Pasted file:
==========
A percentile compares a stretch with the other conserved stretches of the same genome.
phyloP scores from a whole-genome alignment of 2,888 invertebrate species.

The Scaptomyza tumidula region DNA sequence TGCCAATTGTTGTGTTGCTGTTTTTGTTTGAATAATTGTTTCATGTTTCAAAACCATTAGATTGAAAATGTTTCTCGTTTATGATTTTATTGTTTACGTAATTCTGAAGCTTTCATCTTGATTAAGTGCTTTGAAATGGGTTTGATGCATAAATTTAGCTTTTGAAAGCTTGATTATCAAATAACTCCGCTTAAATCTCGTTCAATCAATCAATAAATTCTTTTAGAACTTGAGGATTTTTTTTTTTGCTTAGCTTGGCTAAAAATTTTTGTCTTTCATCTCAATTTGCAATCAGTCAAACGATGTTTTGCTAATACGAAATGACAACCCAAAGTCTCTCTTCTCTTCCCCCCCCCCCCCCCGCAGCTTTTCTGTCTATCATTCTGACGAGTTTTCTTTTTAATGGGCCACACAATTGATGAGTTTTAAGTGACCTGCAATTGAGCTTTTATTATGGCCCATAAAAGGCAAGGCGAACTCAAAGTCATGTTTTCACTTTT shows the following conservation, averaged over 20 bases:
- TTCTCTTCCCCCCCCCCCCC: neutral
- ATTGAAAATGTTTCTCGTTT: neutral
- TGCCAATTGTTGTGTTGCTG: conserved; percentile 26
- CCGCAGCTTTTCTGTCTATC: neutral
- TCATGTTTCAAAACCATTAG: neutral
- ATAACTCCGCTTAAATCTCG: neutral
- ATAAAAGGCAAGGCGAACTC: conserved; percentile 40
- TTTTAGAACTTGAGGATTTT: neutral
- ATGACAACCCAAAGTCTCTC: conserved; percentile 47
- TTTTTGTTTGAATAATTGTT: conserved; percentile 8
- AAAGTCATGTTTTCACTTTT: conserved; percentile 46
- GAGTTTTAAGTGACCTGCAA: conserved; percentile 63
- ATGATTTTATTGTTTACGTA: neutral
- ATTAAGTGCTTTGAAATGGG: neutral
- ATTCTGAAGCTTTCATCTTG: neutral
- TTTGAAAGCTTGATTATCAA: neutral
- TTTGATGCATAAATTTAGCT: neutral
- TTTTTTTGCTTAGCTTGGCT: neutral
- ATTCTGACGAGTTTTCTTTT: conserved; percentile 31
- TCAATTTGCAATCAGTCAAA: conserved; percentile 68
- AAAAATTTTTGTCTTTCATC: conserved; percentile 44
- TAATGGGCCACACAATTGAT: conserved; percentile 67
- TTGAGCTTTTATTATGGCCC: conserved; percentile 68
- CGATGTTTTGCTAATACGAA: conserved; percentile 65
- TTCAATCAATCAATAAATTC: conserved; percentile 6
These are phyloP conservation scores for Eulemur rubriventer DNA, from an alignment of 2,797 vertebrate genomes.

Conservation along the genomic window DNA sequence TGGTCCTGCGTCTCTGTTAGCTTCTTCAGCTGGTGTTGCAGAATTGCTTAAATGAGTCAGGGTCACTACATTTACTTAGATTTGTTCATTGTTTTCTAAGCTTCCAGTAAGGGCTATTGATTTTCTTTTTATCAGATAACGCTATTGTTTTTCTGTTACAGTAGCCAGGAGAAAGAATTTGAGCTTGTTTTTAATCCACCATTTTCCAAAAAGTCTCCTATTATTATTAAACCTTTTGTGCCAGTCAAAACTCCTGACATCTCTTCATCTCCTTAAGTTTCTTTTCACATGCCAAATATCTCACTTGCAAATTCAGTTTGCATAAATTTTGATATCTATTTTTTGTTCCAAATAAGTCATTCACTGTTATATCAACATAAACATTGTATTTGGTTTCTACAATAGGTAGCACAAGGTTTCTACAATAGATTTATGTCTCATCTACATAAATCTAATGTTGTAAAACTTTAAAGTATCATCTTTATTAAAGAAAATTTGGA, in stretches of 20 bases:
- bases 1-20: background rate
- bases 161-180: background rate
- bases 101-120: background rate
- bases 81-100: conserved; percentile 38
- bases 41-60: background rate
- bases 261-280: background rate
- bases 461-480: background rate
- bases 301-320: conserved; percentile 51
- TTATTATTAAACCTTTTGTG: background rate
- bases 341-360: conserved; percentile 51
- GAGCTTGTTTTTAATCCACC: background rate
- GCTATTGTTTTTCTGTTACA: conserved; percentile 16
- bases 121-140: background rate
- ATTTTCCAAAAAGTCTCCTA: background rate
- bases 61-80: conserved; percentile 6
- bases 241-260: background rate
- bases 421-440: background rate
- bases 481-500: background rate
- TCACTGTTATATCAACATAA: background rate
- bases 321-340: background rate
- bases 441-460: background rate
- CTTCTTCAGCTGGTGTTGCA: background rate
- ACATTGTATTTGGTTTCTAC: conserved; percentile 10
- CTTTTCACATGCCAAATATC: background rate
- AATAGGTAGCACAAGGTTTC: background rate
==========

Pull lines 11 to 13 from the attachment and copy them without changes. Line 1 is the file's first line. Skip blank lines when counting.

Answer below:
- TTTTAGAACTTGAGGATTTT: neutral
- ATGACAACCCAAAGTCTCTC: conserved; percentile 47
- TTTTTGTTTGAATAATTGTT: conserved; percentile 8